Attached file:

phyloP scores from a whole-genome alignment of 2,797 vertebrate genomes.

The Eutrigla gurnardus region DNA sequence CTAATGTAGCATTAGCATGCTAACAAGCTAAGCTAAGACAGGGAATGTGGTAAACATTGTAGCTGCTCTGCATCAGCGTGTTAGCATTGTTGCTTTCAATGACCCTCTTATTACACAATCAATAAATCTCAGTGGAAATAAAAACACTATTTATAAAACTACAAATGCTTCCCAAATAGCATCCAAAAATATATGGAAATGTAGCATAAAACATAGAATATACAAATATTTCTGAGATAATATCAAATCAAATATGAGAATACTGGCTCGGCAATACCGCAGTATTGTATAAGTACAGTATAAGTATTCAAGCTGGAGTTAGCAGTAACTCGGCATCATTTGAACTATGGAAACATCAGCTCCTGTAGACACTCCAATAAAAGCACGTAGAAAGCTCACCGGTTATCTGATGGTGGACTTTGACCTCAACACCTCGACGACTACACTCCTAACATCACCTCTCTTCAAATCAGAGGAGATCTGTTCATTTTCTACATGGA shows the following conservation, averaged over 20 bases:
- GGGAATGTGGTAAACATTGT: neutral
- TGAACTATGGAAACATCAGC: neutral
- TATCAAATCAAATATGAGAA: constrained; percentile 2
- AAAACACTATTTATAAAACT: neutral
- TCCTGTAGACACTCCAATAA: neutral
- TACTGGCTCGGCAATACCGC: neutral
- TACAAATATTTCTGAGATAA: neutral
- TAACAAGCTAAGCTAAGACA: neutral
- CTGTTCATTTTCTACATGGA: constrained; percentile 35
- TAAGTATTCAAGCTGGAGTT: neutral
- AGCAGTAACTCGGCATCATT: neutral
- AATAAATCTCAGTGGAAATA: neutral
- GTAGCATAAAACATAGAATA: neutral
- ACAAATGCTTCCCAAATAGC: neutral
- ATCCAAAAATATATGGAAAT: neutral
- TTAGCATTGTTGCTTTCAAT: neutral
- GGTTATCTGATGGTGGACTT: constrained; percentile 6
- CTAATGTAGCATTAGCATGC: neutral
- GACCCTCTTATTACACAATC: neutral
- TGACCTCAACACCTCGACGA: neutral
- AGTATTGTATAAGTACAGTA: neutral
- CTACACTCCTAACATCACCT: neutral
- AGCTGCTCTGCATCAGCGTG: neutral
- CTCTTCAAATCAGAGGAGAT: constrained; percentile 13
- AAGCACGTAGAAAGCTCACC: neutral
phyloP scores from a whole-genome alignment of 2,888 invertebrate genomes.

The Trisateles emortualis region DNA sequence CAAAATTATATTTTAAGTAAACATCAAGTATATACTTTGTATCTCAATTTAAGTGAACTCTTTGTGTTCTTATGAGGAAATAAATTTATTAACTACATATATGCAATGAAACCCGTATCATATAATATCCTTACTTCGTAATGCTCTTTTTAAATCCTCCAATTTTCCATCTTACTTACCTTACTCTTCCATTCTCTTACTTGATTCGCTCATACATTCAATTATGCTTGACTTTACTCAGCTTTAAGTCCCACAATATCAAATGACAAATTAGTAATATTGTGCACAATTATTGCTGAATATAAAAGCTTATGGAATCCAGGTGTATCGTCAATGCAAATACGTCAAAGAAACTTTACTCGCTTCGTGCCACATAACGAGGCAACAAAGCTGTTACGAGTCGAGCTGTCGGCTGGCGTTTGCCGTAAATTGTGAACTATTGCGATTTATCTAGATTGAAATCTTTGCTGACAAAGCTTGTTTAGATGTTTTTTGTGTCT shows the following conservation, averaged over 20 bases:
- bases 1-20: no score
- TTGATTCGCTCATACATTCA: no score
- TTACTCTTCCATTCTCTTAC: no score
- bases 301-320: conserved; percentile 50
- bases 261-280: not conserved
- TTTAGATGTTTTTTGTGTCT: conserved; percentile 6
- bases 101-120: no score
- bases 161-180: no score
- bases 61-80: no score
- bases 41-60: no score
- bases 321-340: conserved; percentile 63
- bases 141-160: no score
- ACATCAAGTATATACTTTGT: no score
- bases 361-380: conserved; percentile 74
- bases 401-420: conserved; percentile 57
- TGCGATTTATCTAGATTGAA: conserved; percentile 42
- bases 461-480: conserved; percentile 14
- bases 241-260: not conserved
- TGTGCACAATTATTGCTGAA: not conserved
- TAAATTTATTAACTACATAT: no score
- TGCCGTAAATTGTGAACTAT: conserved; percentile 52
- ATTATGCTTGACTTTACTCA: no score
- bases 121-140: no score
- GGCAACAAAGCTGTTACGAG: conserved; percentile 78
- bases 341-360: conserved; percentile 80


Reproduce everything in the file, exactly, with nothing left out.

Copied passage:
phyloP scores from a whole-genome alignment of 2,797 vertebrate genomes.

The Eutrigla gurnardus region DNA sequence CTAATGTAGCATTAGCATGCTAACAAGCTAAGCTAAGACAGGGAATGTGGTAAACATTGTAGCTGCTCTGCATCAGCGTGTTAGCATTGTTGCTTTCAATGACCCTCTTATTACACAATCAATAAATCTCAGTGGAAATAAAAACACTATTTATAAAACTACAAATGCTTCCCAAATAGCATCCAAAAATATATGGAAATGTAGCATAAAACATAGAATATACAAATATTTCTGAGATAATATCAAATCAAATATGAGAATACTGGCTCGGCAATACCGCAGTATTGTATAAGTACAGTATAAGTATTCAAGCTGGAGTTAGCAGTAACTCGGCATCATTTGAACTATGGAAACATCAGCTCCTGTAGACACTCCAATAAAAGCACGTAGAAAGCTCACCGGTTATCTGATGGTGGACTTTGACCTCAACACCTCGACGACTACACTCCTAACATCACCTCTCTTCAAATCAGAGGAGATCTGTTCATTTTCTACATGGA shows the following conservation, averaged over 20 bases:
- GGGAATGTGGTAAACATTGT: neutral
- TGAACTATGGAAACATCAGC: neutral
- TATCAAATCAAATATGAGAA: constrained; percentile 2
- AAAACACTATTTATAAAACT: neutral
- TCCTGTAGACACTCCAATAA: neutral
- TACTGGCTCGGCAATACCGC: neutral
- TACAAATATTTCTGAGATAA: neutral
- TAACAAGCTAAGCTAAGACA: neutral
- CTGTTCATTTTCTACATGGA: constrained; percentile 35
- TAAGTATTCAAGCTGGAGTT: neutral
- AGCAGTAACTCGGCATCATT: neutral
- AATAAATCTCAGTGGAAATA: neutral
- GTAGCATAAAACATAGAATA: neutral
- ACAAATGCTTCCCAAATAGC: neutral
- ATCCAAAAATATATGGAAAT: neutral
- TTAGCATTGTTGCTTTCAAT: neutral
- GGTTATCTGATGGTGGACTT: constrained; percentile 6
- CTAATGTAGCATTAGCATGC: neutral
- GACCCTCTTATTACACAATC: neutral
- TGACCTCAACACCTCGACGA: neutral
- AGTATTGTATAAGTACAGTA: neutral
- CTACACTCCTAACATCACCT: neutral
- AGCTGCTCTGCATCAGCGTG: neutral
- CTCTTCAAATCAGAGGAGAT: constrained; percentile 13
- AAGCACGTAGAAAGCTCACC: neutral
phyloP scores from a whole-genome alignment of 2,888 invertebrate genomes.

The Trisateles emortualis region DNA sequence CAAAATTATATTTTAAGTAAACATCAAGTATATACTTTGTATCTCAATTTAAGTGAACTCTTTGTGTTCTTATGAGGAAATAAATTTATTAACTACATATATGCAATGAAACCCGTATCATATAATATCCTTACTTCGTAATGCTCTTTTTAAATCCTCCAATTTTCCATCTTACTTACCTTACTCTTCCATTCTCTTACTTGATTCGCTCATACATTCAATTATGCTTGACTTTACTCAGCTTTAAGTCCCACAATATCAAATGACAAATTAGTAATATTGTGCACAATTATTGCTGAATATAAAAGCTTATGGAATCCAGGTGTATCGTCAATGCAAATACGTCAAAGAAACTTTACTCGCTTCGTGCCACATAACGAGGCAACAAAGCTGTTACGAGTCGAGCTGTCGGCTGGCGTTTGCCGTAAATTGTGAACTATTGCGATTTATCTAGATTGAAATCTTTGCTGACAAAGCTTGTTTAGATGTTTTTTGTGTCT shows the following conservation, averaged over 20 bases:
- bases 1-20: no score
- TTGATTCGCTCATACATTCA: no score
- TTACTCTTCCATTCTCTTAC: no score
- bases 301-320: conserved; percentile 50
- bases 261-280: not conserved
- TTTAGATGTTTTTTGTGTCT: conserved; percentile 6
- bases 101-120: no score
- bases 161-180: no score
- bases 61-80: no score
- bases 41-60: no score
- bases 321-340: conserved; percentile 63
- bases 141-160: no score
- ACATCAAGTATATACTTTGT: no score
- bases 361-380: conserved; percentile 74
- bases 401-420: conserved; percentile 57
- TGCGATTTATCTAGATTGAA: conserved; percentile 42
- bases 461-480: conserved; percentile 14
- bases 241-260: not conserved
- TGTGCACAATTATTGCTGAA: not conserved
- TAAATTTATTAACTACATAT: no score
- TGCCGTAAATTGTGAACTAT: conserved; percentile 52
- ATTATGCTTGACTTTACTCA: no score
- bases 121-140: no score
- GGCAACAAAGCTGTTACGAG: conserved; percentile 78
- bases 341-360: conserved; percentile 80